Marjon Clinic – 1st December 2020 for 5 hours

This week I treated a previous client who had seen improvements regarding pain, although I was now unsure on the initial diagnosis after reviewing the subjective and objective assessment.

Reflective Summary 

Previously, after a thorough objective assessment I came to conclusion that the client had femoroacetabular impingement (FAI). However, after a month of performing home based exercises, they no longer has restriction in hip flexion, which we would expect with FAI, as there is mechanical blocking due to abnormal bone morphology (Carton and Filan, 2019). I felt frustrated and confused that I did not know what was causing the clients pain, although it was positive to know that the treatment was working. I need to remind myself that it may not be a particular pathology causing the pain, it could be due to muscle asymmetry. Next time, it is essential for me to compare rotation at the hip; previous studies have shown that asymmetry in hip rotation can be associated with osteoarthritis of the hip, lower back pain, sacroiliac joint dysfunction and patellofemoral pain (Cibulka et al., 2010).

As the exercises were helping the pain, I continued to progress them by adding resistance. More importantly as the client no longer had pain in flexion I began to incorporate activities that went through the full range of movement (ROM), in order to strengthen different muscles throughout the range.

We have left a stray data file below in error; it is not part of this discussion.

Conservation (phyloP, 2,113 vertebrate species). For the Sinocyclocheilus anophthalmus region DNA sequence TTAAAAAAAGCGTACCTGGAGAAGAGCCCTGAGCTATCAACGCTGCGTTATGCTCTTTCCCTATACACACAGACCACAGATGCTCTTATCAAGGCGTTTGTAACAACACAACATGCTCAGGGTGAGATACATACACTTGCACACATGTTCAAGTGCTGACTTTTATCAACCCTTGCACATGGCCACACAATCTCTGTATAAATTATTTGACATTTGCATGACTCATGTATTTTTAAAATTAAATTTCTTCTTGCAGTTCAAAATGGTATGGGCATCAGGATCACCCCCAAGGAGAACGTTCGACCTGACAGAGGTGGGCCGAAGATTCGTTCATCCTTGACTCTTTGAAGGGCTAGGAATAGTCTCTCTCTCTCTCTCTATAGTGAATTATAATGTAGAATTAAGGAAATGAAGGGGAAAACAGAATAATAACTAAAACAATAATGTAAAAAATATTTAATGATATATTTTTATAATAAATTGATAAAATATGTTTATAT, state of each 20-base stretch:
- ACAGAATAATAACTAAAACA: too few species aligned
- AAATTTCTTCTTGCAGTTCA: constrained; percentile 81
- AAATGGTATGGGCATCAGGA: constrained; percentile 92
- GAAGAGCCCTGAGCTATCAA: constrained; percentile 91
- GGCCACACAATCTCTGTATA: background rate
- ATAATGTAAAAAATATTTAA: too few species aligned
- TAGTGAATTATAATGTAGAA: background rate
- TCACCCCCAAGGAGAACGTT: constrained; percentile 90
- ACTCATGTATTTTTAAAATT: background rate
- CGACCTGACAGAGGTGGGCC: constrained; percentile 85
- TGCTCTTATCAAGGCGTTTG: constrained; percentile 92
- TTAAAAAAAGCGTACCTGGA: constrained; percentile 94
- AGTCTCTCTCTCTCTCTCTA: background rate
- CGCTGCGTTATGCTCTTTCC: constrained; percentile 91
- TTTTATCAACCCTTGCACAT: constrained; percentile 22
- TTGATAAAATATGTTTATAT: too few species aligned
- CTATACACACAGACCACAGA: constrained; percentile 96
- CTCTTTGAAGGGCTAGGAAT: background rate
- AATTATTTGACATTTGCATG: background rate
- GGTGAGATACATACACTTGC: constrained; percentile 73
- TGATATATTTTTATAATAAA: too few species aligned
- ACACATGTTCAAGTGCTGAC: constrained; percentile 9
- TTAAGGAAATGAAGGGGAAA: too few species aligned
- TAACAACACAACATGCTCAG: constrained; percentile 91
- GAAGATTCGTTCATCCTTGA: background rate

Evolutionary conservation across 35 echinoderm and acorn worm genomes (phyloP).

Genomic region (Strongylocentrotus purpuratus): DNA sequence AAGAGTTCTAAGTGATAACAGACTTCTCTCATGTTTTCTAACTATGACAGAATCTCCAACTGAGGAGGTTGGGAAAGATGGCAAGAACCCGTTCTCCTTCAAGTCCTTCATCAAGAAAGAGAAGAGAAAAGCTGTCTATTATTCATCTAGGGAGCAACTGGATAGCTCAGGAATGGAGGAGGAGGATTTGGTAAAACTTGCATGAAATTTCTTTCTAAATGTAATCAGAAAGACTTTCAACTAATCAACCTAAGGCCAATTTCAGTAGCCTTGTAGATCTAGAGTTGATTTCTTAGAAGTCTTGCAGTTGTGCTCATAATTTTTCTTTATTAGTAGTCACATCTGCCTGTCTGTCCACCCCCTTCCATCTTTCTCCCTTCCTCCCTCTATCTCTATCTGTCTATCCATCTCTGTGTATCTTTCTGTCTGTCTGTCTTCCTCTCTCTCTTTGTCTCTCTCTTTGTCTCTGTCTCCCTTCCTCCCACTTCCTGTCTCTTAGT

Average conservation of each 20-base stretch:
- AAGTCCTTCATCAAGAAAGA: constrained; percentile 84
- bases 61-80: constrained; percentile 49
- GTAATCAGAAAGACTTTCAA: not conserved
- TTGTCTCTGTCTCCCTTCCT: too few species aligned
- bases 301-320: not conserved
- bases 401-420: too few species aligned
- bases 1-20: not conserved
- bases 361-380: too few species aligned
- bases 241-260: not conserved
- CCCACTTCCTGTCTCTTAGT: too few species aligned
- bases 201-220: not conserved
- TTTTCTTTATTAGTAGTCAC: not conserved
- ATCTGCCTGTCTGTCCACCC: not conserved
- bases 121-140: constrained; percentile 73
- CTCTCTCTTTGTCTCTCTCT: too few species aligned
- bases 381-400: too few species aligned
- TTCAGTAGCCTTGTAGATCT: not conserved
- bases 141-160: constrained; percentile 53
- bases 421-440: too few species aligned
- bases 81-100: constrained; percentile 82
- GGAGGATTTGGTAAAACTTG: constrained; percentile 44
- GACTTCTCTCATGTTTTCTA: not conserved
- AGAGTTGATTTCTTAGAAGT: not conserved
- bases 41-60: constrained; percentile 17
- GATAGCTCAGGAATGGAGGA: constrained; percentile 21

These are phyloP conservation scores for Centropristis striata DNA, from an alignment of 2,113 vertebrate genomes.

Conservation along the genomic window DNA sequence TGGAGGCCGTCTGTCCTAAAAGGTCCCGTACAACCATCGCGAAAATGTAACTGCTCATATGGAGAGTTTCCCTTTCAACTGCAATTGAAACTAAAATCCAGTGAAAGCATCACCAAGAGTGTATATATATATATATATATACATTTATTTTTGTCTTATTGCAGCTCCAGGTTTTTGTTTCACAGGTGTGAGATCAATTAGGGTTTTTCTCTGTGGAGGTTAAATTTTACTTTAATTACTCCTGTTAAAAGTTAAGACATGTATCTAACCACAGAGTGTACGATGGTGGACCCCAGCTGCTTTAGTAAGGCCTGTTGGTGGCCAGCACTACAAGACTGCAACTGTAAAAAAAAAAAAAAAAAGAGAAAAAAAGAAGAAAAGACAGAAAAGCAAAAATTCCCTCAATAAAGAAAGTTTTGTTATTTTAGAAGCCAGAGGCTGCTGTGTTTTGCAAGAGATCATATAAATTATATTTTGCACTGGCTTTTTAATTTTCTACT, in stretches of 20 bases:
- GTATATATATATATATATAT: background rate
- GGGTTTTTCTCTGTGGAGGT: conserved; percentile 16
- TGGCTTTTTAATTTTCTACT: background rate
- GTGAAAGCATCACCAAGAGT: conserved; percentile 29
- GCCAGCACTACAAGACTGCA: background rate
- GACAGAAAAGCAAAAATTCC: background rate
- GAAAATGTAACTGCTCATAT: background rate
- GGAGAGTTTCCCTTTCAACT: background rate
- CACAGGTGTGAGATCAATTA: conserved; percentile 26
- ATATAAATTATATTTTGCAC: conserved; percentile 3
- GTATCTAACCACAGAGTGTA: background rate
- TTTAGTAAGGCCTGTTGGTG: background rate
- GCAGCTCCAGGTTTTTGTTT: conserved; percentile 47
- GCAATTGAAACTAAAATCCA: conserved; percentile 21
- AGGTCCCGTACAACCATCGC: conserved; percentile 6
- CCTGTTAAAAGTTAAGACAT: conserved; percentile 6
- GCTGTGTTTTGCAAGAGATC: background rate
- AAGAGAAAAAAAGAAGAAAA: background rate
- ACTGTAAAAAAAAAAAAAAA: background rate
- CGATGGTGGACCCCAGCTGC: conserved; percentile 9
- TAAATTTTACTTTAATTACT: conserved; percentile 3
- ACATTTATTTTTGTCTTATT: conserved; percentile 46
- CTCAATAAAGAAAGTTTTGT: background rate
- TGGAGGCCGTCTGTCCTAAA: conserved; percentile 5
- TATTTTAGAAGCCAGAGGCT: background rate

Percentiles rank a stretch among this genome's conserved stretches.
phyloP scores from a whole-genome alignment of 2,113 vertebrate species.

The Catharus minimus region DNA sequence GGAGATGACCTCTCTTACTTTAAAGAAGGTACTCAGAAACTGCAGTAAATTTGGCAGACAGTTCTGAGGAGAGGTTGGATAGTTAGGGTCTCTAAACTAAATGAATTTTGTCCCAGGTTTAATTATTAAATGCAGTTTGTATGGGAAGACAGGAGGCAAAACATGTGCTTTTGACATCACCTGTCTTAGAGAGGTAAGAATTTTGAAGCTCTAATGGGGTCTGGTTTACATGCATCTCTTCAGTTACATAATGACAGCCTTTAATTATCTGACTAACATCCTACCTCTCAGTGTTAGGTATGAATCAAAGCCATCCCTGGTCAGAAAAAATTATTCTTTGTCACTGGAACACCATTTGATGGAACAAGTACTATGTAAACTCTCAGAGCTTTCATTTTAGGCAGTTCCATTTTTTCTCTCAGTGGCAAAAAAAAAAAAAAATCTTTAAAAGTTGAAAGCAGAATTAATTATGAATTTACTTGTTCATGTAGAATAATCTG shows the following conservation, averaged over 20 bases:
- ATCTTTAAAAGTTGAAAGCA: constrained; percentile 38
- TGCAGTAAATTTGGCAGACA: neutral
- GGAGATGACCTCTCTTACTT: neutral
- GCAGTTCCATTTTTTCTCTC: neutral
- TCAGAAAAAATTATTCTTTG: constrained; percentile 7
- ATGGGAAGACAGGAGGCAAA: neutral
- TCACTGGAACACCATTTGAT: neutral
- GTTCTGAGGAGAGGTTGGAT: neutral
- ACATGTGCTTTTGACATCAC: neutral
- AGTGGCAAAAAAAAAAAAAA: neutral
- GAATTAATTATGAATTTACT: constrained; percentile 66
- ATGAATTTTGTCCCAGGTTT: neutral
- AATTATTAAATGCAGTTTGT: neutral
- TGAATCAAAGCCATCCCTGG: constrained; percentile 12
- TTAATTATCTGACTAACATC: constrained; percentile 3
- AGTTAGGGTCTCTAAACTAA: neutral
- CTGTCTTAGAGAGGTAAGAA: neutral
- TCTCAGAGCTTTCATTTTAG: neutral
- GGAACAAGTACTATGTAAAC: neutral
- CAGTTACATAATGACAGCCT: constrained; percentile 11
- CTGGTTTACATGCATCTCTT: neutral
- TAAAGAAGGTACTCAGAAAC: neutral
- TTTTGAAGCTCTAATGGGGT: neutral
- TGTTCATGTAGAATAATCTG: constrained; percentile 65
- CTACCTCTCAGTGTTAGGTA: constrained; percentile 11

My final client has lateral epicondylopathy. I had tried many different manual treatment methods such as massage, mobilisations and soft tissue release. Exercise was also prescribed for the early stages of this pathology such as fist clench, towel twist, wrist flexion and wrist extension. Despite this, the pain did not appear to be improving. After having an in-depth conversation with the client, I came to the conclusion that the focus needed to be on activity modification. For example, the client had continued to use weights while working out, which could have irritated the injury further. Also they grip hard on the steering wheel, so it is important for the client to try and reduce the grip when driving. The final modality that I tried was K tape to see if this could improve the pain.
There are many different theories within the literature regarding how the application of K tape can reduce pain.

Firstly, it is proposed that the tape decompresses underlying structures, that allow for enhanced circulation by increasing the subcutaneous space (Dilek et al., 2016). This is known as the Biomechanical Lifting Mechanism (BLM). Likewise, Hammer (2006) suggested that by increasing the interstitial space, it alleviates the pressure which decompresses subcutaneous nociceptors, leading to a decrease in pain.

Another mechanism which can help to explain how K tape can be used to alleviate pain is by increasing afferent feedback by the stimulation of sensory pathways, within the nervous system, which causes blocking of pain signals due to the gate control theory (Dilek et al., 2016). Similarly, Paoloni et al (2011) agreed, suggesting that the stretch stimulation provided by the tape interferes with the transmission of a painful stimuli, delivering afferent stimuli, that facilities pain inhibition thus a reduction in pain.